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The Verge Review of Animals: the African penguin

The Verge Review of Animals: the African penguin

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This column is part of a series where Verge staffers post highly subjective reviews of animals. Up until now, we've written about animals without telling you whether they suck or rule. We are now rectifying this oversight.

Penguins are a surprisingly versatile bunch. They play hockey in Pittsburgh, command the Norwegian army, and can go shopping for their own fish. They can be seen alongside Oscar-winning actors as well as star in several successful franchises (and should they ever get nominated, they're born dressed for any awards show). They're great with family but also know how to get freaky. And they're the only known sentient beings capable of causing Benedict Cumberbatch to fumble.

But I don't want to talk about all penguins because the field is far too diverse. Instead I want to focus on Spheniscus demersus — the African penguin. To do this review properly, I knew I had to see these creatures firsthand, so earlier this month, I visited the Boulders Beach penguin colony in South Africa.

First, a little bit about the African penguin in particular. Found in both South Africa and Namibia, the African penguin sports white streaks from head to toe and distinct patterns of spots on its belly, all of which says, "I know fashion, but I also know how to be an individual." I'd like to see more color, but a black-and-white combination is time-tested class and works in most occasions.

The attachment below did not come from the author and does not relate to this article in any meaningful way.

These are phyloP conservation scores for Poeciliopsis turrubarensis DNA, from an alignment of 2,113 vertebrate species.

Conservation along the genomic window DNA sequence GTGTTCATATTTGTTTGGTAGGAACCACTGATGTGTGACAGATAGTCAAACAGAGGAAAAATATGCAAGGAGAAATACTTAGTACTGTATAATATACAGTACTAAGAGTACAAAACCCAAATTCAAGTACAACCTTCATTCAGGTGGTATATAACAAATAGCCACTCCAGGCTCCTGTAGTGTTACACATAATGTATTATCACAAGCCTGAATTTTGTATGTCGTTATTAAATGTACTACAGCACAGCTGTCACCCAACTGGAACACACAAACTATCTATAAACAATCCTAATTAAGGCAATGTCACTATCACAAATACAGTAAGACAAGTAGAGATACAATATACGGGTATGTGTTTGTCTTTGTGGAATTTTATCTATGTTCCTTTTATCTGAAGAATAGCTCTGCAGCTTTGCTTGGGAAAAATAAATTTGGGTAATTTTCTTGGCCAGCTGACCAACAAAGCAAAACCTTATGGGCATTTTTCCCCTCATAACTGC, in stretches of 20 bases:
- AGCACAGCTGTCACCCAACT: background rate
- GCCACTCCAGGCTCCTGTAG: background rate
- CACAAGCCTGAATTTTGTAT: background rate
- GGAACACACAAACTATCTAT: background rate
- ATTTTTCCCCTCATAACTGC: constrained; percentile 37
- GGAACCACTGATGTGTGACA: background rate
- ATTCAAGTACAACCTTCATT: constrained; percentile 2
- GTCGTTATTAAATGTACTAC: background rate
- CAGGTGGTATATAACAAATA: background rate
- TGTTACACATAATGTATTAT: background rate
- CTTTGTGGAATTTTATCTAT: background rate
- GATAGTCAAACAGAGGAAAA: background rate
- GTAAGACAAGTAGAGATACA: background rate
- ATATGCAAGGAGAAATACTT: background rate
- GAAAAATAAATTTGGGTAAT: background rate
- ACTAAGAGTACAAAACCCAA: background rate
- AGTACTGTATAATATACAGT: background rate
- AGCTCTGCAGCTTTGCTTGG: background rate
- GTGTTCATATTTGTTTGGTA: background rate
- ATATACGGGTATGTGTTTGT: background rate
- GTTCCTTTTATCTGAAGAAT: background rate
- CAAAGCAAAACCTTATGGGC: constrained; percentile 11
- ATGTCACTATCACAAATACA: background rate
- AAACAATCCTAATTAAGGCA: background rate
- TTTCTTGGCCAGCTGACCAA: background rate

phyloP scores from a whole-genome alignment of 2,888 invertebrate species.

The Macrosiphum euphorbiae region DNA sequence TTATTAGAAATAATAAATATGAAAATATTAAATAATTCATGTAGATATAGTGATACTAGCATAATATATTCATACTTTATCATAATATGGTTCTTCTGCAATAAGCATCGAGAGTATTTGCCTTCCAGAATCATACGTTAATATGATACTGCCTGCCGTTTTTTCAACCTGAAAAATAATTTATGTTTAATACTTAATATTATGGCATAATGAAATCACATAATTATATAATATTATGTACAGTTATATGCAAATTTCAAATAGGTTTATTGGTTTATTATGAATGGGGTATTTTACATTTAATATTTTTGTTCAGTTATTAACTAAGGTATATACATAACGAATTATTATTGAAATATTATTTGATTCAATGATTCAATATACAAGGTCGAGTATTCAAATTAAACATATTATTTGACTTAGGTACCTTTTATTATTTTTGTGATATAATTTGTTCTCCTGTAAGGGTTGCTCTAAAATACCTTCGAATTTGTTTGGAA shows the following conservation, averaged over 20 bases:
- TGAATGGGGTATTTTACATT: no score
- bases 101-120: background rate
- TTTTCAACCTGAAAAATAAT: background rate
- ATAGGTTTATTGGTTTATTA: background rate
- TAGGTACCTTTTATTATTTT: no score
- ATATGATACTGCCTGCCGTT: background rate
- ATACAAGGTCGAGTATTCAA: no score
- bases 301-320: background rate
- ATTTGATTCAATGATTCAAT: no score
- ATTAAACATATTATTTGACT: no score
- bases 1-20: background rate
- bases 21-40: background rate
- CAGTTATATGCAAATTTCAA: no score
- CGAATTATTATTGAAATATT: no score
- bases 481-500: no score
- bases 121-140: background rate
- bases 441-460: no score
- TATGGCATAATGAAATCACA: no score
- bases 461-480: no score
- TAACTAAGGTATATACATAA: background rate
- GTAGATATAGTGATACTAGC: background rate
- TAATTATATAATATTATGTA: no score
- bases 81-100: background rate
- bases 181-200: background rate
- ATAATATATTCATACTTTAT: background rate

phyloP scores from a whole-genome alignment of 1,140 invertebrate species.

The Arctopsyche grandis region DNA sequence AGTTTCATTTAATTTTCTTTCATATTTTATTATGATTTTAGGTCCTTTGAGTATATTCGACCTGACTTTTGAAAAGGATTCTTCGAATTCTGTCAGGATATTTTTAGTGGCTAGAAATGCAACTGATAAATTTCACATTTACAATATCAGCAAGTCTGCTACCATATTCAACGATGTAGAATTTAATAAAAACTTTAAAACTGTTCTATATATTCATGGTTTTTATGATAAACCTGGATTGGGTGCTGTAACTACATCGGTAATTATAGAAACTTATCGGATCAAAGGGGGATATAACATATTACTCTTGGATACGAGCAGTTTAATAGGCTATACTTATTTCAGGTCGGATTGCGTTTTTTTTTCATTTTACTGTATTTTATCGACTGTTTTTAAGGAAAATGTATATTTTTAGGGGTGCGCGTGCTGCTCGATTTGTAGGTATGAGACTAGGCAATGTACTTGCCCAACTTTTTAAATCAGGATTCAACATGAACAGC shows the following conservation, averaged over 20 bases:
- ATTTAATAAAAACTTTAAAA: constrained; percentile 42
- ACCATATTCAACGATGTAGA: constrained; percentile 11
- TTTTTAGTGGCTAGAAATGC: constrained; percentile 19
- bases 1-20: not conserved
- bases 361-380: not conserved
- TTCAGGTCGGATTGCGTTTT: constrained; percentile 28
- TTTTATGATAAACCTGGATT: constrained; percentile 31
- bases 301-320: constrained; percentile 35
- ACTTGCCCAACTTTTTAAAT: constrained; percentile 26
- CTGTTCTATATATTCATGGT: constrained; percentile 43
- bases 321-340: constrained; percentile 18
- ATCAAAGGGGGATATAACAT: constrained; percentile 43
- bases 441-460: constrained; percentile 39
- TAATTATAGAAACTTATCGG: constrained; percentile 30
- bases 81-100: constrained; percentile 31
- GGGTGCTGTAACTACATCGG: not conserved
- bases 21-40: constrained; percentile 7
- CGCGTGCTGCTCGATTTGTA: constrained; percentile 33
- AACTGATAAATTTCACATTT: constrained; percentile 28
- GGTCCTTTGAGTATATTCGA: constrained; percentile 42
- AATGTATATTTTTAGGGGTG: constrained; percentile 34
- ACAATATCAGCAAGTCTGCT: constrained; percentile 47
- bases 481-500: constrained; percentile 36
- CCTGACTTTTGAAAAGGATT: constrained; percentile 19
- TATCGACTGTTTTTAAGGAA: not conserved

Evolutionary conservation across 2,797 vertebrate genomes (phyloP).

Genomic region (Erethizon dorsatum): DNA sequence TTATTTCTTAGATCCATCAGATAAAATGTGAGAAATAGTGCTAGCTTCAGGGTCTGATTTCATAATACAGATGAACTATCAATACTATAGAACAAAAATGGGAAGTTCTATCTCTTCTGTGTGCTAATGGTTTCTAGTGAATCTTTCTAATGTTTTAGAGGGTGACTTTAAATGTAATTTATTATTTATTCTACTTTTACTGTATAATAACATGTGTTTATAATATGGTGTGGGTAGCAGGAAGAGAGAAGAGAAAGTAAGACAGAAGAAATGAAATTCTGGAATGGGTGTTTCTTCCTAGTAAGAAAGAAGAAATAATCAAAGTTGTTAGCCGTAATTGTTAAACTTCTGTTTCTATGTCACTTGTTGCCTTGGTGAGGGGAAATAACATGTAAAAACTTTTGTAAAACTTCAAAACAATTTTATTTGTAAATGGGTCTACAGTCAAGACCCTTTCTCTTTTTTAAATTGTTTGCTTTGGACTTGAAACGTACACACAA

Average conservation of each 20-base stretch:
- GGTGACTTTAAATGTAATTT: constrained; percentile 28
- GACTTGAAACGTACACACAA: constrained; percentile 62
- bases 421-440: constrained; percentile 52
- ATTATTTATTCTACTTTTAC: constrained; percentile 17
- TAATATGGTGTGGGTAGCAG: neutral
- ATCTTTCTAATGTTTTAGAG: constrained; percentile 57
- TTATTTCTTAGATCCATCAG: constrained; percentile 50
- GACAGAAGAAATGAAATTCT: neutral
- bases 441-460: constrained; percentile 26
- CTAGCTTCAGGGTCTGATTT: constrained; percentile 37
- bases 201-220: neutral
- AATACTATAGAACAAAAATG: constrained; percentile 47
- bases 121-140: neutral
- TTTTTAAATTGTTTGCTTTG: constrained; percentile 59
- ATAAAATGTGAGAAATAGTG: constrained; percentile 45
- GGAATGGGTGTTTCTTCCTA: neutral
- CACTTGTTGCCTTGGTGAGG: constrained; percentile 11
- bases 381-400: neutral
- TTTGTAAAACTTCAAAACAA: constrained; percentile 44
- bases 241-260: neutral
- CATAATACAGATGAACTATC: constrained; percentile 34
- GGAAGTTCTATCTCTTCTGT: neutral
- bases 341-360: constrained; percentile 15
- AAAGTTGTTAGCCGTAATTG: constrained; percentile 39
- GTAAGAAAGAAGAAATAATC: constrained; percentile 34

(Daniel Victor)

See that bit of pink above their eyes? That's built-in air conditioning (or "thermoregulation," if you want to be more technical — and yes, we humans have a less pronounced version of it, as well). When the penguin heats up, those glands fill with more blood to help lose heat. It also has the added benefit of turning a bright pinkish red, which is great for summer fashion.

It doesn't start out that cute, though. In fact, I'd go as far as to say these baby penguins are pretty ugly, especially compared to some other baby penguin species. I mean really, what are they thinking with that coat?

Thankfully, they grow out of those awkward beginnings. There's one thing they don't grow out of, however, and before we go on, I want you to imagine what an African penguin sounds like. Sounds like a wispy Elijah Wood in your head, right? Now, turn up your speakers and watch this:

I'm sorry.

I'm so, so sorry.

African penguins are also known as jackass penguins because they create a sound not unlike a donkey braying. This isn't proof of some divine being trying to balance out all the creatures' good quality with one major fault, but it is an unfortunate con here.

Here, have a Benedict Cumberbatch and cleanse that aural palate (starting at 3:18):

Another problem? African penguins are rather limited in supply — endangered, you could say — with an estimated 55,000 left in 2010. (That number was closer to 200,000 at the turn of this century and 3 to 4 million a century before that.) You could argue, as some have, that this is due to predator seals, overfishing, climate change, or some other horrible thing outside of their control. Me? I blame it on a lack of opposable thumbs. This is a clear evolutionary oversight, so I have to knock off points.

Okay, so African penguins are not as iconic as emperor penguins, nor are they as flamboyant as the southern rockhopper penguin (but what is, am I right?). Still, their style is understated, their sense of community is laudable, and dammit, I want one.

The African Penguin

Verge Score: 8.9


Verge Score

Good Stuff

  • Classier tux than most penguins

  • Camera ready

  • Eager to please

Bad Stuff

  • Limited quantities

  • Awkward childhood

  • My god, that sound